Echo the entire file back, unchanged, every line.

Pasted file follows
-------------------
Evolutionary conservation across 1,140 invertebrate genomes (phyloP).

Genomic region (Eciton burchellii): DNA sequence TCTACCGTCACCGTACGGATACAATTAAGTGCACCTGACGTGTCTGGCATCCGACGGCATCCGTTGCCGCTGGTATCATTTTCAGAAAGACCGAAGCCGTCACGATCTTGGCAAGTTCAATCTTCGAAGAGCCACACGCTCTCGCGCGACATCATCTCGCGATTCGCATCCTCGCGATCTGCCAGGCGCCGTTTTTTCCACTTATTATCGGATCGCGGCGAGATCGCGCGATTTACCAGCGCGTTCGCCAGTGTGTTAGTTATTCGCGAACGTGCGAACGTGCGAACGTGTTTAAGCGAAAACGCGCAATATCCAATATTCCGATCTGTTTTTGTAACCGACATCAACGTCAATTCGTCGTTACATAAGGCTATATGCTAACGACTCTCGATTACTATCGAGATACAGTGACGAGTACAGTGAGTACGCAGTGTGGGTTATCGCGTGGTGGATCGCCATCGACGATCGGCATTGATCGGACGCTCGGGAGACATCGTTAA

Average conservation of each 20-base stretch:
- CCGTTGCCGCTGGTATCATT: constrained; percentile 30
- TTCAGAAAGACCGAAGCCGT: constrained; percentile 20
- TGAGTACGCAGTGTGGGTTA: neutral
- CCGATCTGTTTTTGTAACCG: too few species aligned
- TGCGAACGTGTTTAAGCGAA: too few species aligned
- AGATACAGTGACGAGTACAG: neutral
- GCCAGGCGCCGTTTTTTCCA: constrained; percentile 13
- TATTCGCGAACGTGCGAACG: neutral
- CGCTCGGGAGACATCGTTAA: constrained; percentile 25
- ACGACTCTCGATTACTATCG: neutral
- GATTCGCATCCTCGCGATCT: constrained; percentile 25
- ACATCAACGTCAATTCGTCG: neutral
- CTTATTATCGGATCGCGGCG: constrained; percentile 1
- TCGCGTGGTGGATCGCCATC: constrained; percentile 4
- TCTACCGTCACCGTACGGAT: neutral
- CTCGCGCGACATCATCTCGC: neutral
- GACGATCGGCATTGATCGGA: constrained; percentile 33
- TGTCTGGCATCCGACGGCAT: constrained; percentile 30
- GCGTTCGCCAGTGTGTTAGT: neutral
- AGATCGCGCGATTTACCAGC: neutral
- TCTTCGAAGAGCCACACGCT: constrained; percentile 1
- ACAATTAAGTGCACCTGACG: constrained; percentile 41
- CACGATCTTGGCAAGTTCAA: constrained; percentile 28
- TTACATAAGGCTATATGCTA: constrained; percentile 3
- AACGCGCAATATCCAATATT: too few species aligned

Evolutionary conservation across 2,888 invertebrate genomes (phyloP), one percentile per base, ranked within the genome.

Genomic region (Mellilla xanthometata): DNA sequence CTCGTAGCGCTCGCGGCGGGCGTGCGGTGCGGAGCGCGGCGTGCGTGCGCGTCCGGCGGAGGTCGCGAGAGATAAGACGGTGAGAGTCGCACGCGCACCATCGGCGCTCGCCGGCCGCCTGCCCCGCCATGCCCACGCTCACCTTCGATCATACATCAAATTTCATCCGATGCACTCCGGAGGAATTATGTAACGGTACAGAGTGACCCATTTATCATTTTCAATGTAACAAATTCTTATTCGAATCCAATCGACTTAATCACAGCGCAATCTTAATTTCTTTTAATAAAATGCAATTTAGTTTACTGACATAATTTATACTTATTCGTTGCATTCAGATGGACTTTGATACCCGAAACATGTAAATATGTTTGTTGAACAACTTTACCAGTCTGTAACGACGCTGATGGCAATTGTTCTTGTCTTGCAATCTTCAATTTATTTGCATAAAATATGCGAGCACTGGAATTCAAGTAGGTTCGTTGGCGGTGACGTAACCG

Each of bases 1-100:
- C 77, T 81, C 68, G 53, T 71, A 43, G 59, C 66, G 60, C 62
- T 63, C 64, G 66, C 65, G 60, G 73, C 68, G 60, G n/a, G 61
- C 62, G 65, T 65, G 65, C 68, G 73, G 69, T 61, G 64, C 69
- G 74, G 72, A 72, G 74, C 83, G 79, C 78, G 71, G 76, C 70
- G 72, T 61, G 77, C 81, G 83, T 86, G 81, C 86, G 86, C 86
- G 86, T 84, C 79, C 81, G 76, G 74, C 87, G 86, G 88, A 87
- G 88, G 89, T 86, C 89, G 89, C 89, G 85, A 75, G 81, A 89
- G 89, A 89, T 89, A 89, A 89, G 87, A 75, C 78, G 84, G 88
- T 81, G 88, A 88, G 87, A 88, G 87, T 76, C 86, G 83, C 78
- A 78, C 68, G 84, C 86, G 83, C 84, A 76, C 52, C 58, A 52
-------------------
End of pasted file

Evolutionary conservation across 1,140 invertebrate genomes (phyloP).

Genomic region (Eciton burchellii): DNA sequence TCTACCGTCACCGTACGGATACAATTAAGTGCACCTGACGTGTCTGGCATCCGACGGCATCCGTTGCCGCTGGTATCATTTTCAGAAAGACCGAAGCCGTCACGATCTTGGCAAGTTCAATCTTCGAAGAGCCACACGCTCTCGCGCGACATCATCTCGCGATTCGCATCCTCGCGATCTGCCAGGCGCCGTTTTTTCCACTTATTATCGGATCGCGGCGAGATCGCGCGATTTACCAGCGCGTTCGCCAGTGTGTTAGTTATTCGCGAACGTGCGAACGTGCGAACGTGTTTAAGCGAAAACGCGCAATATCCAATATTCCGATCTGTTTTTGTAACCGACATCAACGTCAATTCGTCGTTACATAAGGCTATATGCTAACGACTCTCGATTACTATCGAGATACAGTGACGAGTACAGTGAGTACGCAGTGTGGGTTATCGCGTGGTGGATCGCCATCGACGATCGGCATTGATCGGACGCTCGGGAGACATCGTTAA

Average conservation of each 20-base stretch:
- CCGTTGCCGCTGGTATCATT: constrained; percentile 30
- TTCAGAAAGACCGAAGCCGT: constrained; percentile 20
- TGAGTACGCAGTGTGGGTTA: neutral
- CCGATCTGTTTTTGTAACCG: too few species aligned
- TGCGAACGTGTTTAAGCGAA: too few species aligned
- AGATACAGTGACGAGTACAG: neutral
- GCCAGGCGCCGTTTTTTCCA: constrained; percentile 13
- TATTCGCGAACGTGCGAACG: neutral
- CGCTCGGGAGACATCGTTAA: constrained; percentile 25
- ACGACTCTCGATTACTATCG: neutral
- GATTCGCATCCTCGCGATCT: constrained; percentile 25
- ACATCAACGTCAATTCGTCG: neutral
- CTTATTATCGGATCGCGGCG: constrained; percentile 1
- TCGCGTGGTGGATCGCCATC: constrained; percentile 4
- TCTACCGTCACCGTACGGAT: neutral
- CTCGCGCGACATCATCTCGC: neutral
- GACGATCGGCATTGATCGGA: constrained; percentile 33
- TGTCTGGCATCCGACGGCAT: constrained; percentile 30
- GCGTTCGCCAGTGTGTTAGT: neutral
- AGATCGCGCGATTTACCAGC: neutral
- TCTTCGAAGAGCCACACGCT: constrained; percentile 1
- ACAATTAAGTGCACCTGACG: constrained; percentile 41
- CACGATCTTGGCAAGTTCAA: constrained; percentile 28
- TTACATAAGGCTATATGCTA: constrained; percentile 3
- AACGCGCAATATCCAATATT: too few species aligned

Evolutionary conservation across 2,888 invertebrate genomes (phyloP), one percentile per base, ranked within the genome.

Genomic region (Mellilla xanthometata): DNA sequence CTCGTAGCGCTCGCGGCGGGCGTGCGGTGCGGAGCGCGGCGTGCGTGCGCGTCCGGCGGAGGTCGCGAGAGATAAGACGGTGAGAGTCGCACGCGCACCATCGGCGCTCGCCGGCCGCCTGCCCCGCCATGCCCACGCTCACCTTCGATCATACATCAAATTTCATCCGATGCACTCCGGAGGAATTATGTAACGGTACAGAGTGACCCATTTATCATTTTCAATGTAACAAATTCTTATTCGAATCCAATCGACTTAATCACAGCGCAATCTTAATTTCTTTTAATAAAATGCAATTTAGTTTACTGACATAATTTATACTTATTCGTTGCATTCAGATGGACTTTGATACCCGAAACATGTAAATATGTTTGTTGAACAACTTTACCAGTCTGTAACGACGCTGATGGCAATTGTTCTTGTCTTGCAATCTTCAATTTATTTGCATAAAATATGCGAGCACTGGAATTCAAGTAGGTTCGTTGGCGGTGACGTAACCG

Each of bases 1-100:
- C 77, T 81, C 68, G 53, T 71, A 43, G 59, C 66, G 60, C 62
- T 63, C 64, G 66, C 65, G 60, G 73, C 68, G 60, G n/a, G 61
- C 62, G 65, T 65, G 65, C 68, G 73, G 69, T 61, G 64, C 69
- G 74, G 72, A 72, G 74, C 83, G 79, C 78, G 71, G 76, C 70
- G 72, T 61, G 77, C 81, G 83, T 86, G 81, C 86, G 86, C 86
- G 86, T 84, C 79, C 81, G 76, G 74, C 87, G 86, G 88, A 87
- G 88, G 89, T 86, C 89, G 89, C 89, G 85, A 75, G 81, A 89
- G 89, A 89, T 89, A 89, A 89, G 87, A 75, C 78, G 84, G 88
- T 81, G 88, A 88, G 87, A 88, G 87, T 76, C 86, G 83, C 78
- A 78, C 68, G 84, C 86, G 83, C 84, A 76, C 52, C 58, A 52